Ohio Provides Affirmative Defense to Companies Meeting Cybersecurity Standards Thumbnail

Ohio Provides Affirmative Defense to Companies Meeting Cybersecurity Standards

October is cybersecurity awareness month – what is your company doing to manage your risk? From traditional retailers and restaurants to newspapers and social media sites, data breaches in 2018 have affected businesses and consumers across a wide range of industries. When a breach occurs, businesses face costly investigations, mandatory notifications, unwanted negative publicity, and even litigation. But, starting on November 2, 2018, companies in Ohio may benefit from an affirmative defense that could potentially shield them from significant costs associated with certain tort claims that follow a data breach.

The Ohio Data Protection Act, the first of its kind in the country, was signed into law by Gov. Kasich on August 3, 2018, and is intended to provide a legal incentive for businesses to adopt and implement data security protocols that are the best available for its type of business. The Act will provide an affirmative defense against allegations that the failure to implement reasonable information security controls resulted in a data breach concerning personal information to any business that qualifies as a “covered entity.” Covered entities are those businesses that access, maintain, communicate, or process personal information or restricted information. "Personal information" includes an individual's name, in combination with a persons’ unencrypted social security number, driver’s license or state identification number, or account, credit, or debit card number with any security code or password that would permit access to an individual’s financial account. “Restricted information" includes any unencrypted information about an individual that can be used to distinguish or trace the individual's identity or that is linkable to an individual, the breach of which is likely to result in a material risk of identity theft or other fraud.

To qualify for the affirmative defense, businesses must create, maintain, and comply with a written cybersecurity program that contains administrative, technical, and physical safeguards for the protection of personal information and restricted information and that reasonably conforms to an industry recognized cybersecurity framework. The Data Protection Act also updates the Uniform Electronic Transaction Act to give legal effect to transactions recorded by blockchain technology. This legislation is part of a growing effort to make Ohio’s legal landscape conducive to rapidly-evolving technology advancements and was enacted as part of Ohio Attorney General Mike DeWine’s CyberOhio Initiative.

To qualify for the defense, a business must implement written cybersecurity measures designed to: (1) protect the security and confidentiality of personal information; (2) protect against any anticipated threats or hazards to the security or integrity of the personal information; and (3) protect against unauthorized access to and acquisition of information that is likely to result in a material risk of identity theft or other fraud to the individual to whom the information relates. The scale and scope of the cybersecurity program necessary to qualify depends on what is appropriate for the business and must be based on all following factors:  the size and complexity of the business, the nature and scope of its activities, the sensitivity of information protected under the program, the cost and availability of tools to improve information security and reduce vulnerabilities, and the resources available to the business.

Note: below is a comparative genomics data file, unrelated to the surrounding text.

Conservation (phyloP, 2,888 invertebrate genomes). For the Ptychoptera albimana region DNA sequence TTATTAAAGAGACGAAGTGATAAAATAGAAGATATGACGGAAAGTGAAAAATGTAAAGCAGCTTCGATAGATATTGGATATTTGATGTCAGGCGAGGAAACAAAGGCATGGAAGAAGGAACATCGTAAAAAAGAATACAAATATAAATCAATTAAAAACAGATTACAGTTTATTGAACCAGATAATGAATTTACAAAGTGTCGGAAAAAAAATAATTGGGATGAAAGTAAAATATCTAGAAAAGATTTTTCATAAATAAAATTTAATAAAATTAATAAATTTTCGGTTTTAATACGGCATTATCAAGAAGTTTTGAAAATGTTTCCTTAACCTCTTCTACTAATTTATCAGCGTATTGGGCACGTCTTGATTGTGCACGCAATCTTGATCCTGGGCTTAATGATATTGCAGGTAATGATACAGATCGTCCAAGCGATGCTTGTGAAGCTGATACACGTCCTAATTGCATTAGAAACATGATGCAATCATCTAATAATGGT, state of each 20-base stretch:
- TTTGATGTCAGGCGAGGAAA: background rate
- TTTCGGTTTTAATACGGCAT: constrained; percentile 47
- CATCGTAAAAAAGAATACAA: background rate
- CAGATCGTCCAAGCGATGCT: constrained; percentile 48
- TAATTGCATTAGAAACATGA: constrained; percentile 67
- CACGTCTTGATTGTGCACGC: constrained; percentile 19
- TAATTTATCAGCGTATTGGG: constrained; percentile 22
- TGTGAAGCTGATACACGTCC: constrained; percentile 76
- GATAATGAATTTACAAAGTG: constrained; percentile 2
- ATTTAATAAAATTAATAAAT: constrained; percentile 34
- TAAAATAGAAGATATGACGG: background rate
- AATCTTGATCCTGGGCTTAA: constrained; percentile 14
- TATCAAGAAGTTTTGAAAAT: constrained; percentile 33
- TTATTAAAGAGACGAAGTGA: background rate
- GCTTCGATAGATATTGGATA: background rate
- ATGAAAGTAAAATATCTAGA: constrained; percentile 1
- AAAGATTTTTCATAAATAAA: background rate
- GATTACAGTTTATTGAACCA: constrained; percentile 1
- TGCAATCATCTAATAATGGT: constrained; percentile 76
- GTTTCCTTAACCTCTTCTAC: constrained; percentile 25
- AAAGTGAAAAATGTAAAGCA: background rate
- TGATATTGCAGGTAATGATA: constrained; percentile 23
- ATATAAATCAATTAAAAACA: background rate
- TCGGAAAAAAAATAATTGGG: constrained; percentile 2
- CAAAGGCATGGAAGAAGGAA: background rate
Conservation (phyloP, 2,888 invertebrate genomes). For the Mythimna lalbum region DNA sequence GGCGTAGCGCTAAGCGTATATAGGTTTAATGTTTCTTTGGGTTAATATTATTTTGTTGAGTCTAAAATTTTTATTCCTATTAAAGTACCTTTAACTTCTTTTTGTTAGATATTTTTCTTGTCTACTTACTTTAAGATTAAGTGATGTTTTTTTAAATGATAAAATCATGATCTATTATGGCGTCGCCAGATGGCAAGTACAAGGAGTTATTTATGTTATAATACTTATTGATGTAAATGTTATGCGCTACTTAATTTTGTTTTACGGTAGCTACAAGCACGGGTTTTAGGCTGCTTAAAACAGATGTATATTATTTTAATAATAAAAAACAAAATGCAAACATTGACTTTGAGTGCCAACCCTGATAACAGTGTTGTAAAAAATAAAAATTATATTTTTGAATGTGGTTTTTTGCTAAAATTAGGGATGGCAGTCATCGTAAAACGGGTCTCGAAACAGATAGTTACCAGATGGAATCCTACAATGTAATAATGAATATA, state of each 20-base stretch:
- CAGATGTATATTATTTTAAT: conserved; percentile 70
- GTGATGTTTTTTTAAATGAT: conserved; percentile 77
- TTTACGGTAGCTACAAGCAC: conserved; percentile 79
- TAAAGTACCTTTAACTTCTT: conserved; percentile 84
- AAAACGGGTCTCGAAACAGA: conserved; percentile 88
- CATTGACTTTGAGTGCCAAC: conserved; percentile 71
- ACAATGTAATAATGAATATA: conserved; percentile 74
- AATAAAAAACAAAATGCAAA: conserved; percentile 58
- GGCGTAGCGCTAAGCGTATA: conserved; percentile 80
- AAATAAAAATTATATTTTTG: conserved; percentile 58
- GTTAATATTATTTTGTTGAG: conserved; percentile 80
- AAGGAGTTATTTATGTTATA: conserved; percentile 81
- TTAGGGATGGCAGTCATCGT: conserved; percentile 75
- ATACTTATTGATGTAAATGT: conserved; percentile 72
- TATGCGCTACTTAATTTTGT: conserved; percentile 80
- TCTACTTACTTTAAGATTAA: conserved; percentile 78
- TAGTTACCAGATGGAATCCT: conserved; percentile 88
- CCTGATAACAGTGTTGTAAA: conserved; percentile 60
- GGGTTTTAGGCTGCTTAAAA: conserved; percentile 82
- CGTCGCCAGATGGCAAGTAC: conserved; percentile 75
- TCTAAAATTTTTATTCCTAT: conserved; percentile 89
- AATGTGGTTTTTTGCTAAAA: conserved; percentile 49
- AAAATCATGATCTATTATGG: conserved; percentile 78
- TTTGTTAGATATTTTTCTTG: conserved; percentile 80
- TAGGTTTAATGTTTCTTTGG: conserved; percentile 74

Beyond that, a covered entity’s cybersecurity program must “reasonably conform” to one of several industry-recognized or regulatory frameworks, such as the National Institute of Standards and Technology (NIST) Cybersecurity Framework, the Federal Risk and Authorization Management Program (FedRAMP), the Security Rule of the Health Insurance Portability and Accountability Act (HIPAA), and the Payment Card Industry’s Data Security Standards (PCI-DSS), among others. A business bears the burden of proof to establish that its cybersecurity protocols reasonably conform with one of the applicable frameworks, and it has an ongoing duty to ensure that its cybersecurity program reasonably conforms to any revisions to the applicable frameworks not later than one year after the applicable revision date.

Though the creation of this affirmative defense is a step in the right direction in reducing the risk exposure of companies that experience a data breach, its protection is noticeably limited in scope to certain types of tort claims, leaving even those businesses who have robust cybersecurity programs vulnerable to statutory violations, such as data breach notification requirements, or claims based in contract, such as a business-vendor dispute. This is a good opportunity to evaluate what types of information your business collects, maintains, and shares, as well as the current safeguards in place to protect that information. No company is immune to the threat of a data breach, and companies should approach data protection as a question of when a breach will occur, rather than if. At this point, cybersecurity risks should be considered as part of your organization’s risk management processes. Before a breach occurs, take the steps to protect your company including implementing your cybersecurity program and examining your litigation insurance policy to determine if a breach would be covered.  In any event, be sure to designate your Frantz Ward attorney on your insurance policy to ensure your interests are protected when the time comes.

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